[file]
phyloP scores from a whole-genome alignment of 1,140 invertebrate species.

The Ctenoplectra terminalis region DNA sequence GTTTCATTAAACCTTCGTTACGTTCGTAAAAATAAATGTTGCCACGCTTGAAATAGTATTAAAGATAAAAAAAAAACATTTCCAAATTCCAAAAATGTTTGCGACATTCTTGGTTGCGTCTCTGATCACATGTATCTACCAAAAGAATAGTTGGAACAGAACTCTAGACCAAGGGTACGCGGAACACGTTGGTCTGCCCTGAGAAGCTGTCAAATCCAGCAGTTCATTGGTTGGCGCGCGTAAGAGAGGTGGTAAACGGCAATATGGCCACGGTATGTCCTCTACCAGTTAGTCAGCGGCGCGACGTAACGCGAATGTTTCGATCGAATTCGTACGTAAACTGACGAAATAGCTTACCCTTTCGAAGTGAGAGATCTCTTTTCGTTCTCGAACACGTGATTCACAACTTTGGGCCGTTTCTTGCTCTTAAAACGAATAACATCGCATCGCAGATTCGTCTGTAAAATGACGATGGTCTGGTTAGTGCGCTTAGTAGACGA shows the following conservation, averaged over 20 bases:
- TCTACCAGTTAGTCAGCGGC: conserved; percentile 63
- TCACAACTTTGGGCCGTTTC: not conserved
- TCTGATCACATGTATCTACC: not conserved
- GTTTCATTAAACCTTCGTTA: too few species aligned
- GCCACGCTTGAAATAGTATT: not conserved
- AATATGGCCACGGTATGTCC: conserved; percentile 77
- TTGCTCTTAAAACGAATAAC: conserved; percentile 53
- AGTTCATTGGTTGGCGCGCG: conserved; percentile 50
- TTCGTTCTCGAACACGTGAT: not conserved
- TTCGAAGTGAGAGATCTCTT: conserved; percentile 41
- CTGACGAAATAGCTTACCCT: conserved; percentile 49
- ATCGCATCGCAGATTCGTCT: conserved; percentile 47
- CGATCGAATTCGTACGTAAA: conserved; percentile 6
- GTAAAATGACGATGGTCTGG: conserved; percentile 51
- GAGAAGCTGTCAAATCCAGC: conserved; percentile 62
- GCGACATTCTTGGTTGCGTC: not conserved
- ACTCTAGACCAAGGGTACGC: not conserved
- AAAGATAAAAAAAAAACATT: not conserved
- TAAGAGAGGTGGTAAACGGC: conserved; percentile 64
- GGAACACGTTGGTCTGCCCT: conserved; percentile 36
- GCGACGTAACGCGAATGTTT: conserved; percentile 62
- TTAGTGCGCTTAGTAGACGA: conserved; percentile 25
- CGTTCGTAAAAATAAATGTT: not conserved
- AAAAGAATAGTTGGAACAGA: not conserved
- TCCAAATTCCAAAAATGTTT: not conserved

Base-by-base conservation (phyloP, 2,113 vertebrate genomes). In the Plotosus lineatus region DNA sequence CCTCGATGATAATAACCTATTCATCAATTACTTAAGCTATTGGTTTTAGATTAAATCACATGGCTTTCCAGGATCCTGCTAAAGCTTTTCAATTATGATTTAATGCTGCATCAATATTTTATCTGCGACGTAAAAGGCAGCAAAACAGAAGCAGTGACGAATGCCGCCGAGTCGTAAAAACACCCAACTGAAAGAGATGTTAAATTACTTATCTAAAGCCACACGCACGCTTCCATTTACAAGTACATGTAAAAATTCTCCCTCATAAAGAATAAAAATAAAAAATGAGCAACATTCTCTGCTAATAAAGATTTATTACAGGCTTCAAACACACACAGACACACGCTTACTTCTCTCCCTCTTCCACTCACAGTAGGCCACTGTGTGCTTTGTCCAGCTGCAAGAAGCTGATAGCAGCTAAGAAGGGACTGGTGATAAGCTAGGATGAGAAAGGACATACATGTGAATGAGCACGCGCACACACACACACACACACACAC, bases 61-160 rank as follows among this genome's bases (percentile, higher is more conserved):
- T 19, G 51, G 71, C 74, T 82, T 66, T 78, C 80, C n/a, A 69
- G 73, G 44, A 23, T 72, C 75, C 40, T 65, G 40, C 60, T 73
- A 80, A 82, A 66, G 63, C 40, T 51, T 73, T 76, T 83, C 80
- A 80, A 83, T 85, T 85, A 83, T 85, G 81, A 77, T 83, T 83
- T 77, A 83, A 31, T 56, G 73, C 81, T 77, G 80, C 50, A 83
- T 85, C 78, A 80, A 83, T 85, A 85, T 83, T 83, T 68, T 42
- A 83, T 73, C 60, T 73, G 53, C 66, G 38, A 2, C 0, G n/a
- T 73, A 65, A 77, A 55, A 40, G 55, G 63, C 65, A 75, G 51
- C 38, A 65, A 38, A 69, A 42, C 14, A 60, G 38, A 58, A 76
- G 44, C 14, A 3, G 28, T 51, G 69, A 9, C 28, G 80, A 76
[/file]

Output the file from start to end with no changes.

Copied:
phyloP scores from a whole-genome alignment of 1,140 invertebrate species.

The Ctenoplectra terminalis region DNA sequence GTTTCATTAAACCTTCGTTACGTTCGTAAAAATAAATGTTGCCACGCTTGAAATAGTATTAAAGATAAAAAAAAAACATTTCCAAATTCCAAAAATGTTTGCGACATTCTTGGTTGCGTCTCTGATCACATGTATCTACCAAAAGAATAGTTGGAACAGAACTCTAGACCAAGGGTACGCGGAACACGTTGGTCTGCCCTGAGAAGCTGTCAAATCCAGCAGTTCATTGGTTGGCGCGCGTAAGAGAGGTGGTAAACGGCAATATGGCCACGGTATGTCCTCTACCAGTTAGTCAGCGGCGCGACGTAACGCGAATGTTTCGATCGAATTCGTACGTAAACTGACGAAATAGCTTACCCTTTCGAAGTGAGAGATCTCTTTTCGTTCTCGAACACGTGATTCACAACTTTGGGCCGTTTCTTGCTCTTAAAACGAATAACATCGCATCGCAGATTCGTCTGTAAAATGACGATGGTCTGGTTAGTGCGCTTAGTAGACGA shows the following conservation, averaged over 20 bases:
- TCTACCAGTTAGTCAGCGGC: conserved; percentile 63
- TCACAACTTTGGGCCGTTTC: not conserved
- TCTGATCACATGTATCTACC: not conserved
- GTTTCATTAAACCTTCGTTA: too few species aligned
- GCCACGCTTGAAATAGTATT: not conserved
- AATATGGCCACGGTATGTCC: conserved; percentile 77
- TTGCTCTTAAAACGAATAAC: conserved; percentile 53
- AGTTCATTGGTTGGCGCGCG: conserved; percentile 50
- TTCGTTCTCGAACACGTGAT: not conserved
- TTCGAAGTGAGAGATCTCTT: conserved; percentile 41
- CTGACGAAATAGCTTACCCT: conserved; percentile 49
- ATCGCATCGCAGATTCGTCT: conserved; percentile 47
- CGATCGAATTCGTACGTAAA: conserved; percentile 6
- GTAAAATGACGATGGTCTGG: conserved; percentile 51
- GAGAAGCTGTCAAATCCAGC: conserved; percentile 62
- GCGACATTCTTGGTTGCGTC: not conserved
- ACTCTAGACCAAGGGTACGC: not conserved
- AAAGATAAAAAAAAAACATT: not conserved
- TAAGAGAGGTGGTAAACGGC: conserved; percentile 64
- GGAACACGTTGGTCTGCCCT: conserved; percentile 36
- GCGACGTAACGCGAATGTTT: conserved; percentile 62
- TTAGTGCGCTTAGTAGACGA: conserved; percentile 25
- CGTTCGTAAAAATAAATGTT: not conserved
- AAAAGAATAGTTGGAACAGA: not conserved
- TCCAAATTCCAAAAATGTTT: not conserved

Base-by-base conservation (phyloP, 2,113 vertebrate genomes). In the Plotosus lineatus region DNA sequence CCTCGATGATAATAACCTATTCATCAATTACTTAAGCTATTGGTTTTAGATTAAATCACATGGCTTTCCAGGATCCTGCTAAAGCTTTTCAATTATGATTTAATGCTGCATCAATATTTTATCTGCGACGTAAAAGGCAGCAAAACAGAAGCAGTGACGAATGCCGCCGAGTCGTAAAAACACCCAACTGAAAGAGATGTTAAATTACTTATCTAAAGCCACACGCACGCTTCCATTTACAAGTACATGTAAAAATTCTCCCTCATAAAGAATAAAAATAAAAAATGAGCAACATTCTCTGCTAATAAAGATTTATTACAGGCTTCAAACACACACAGACACACGCTTACTTCTCTCCCTCTTCCACTCACAGTAGGCCACTGTGTGCTTTGTCCAGCTGCAAGAAGCTGATAGCAGCTAAGAAGGGACTGGTGATAAGCTAGGATGAGAAAGGACATACATGTGAATGAGCACGCGCACACACACACACACACACACAC, bases 61-160 rank as follows among this genome's bases (percentile, higher is more conserved):
- T 19, G 51, G 71, C 74, T 82, T 66, T 78, C 80, C n/a, A 69
- G 73, G 44, A 23, T 72, C 75, C 40, T 65, G 40, C 60, T 73
- A 80, A 82, A 66, G 63, C 40, T 51, T 73, T 76, T 83, C 80
- A 80, A 83, T 85, T 85, A 83, T 85, G 81, A 77, T 83, T 83
- T 77, A 83, A 31, T 56, G 73, C 81, T 77, G 80, C 50, A 83
- T 85, C 78, A 80, A 83, T 85, A 85, T 83, T 83, T 68, T 42
- A 83, T 73, C 60, T 73, G 53, C 66, G 38, A 2, C 0, G n/a
- T 73, A 65, A 77, A 55, A 40, G 55, G 63, C 65, A 75, G 51
- C 38, A 65, A 38, A 69, A 42, C 14, A 60, G 38, A 58, A 76
- G 44, C 14, A 3, G 28, T 51, G 69, A 9, C 28, G 80, A 76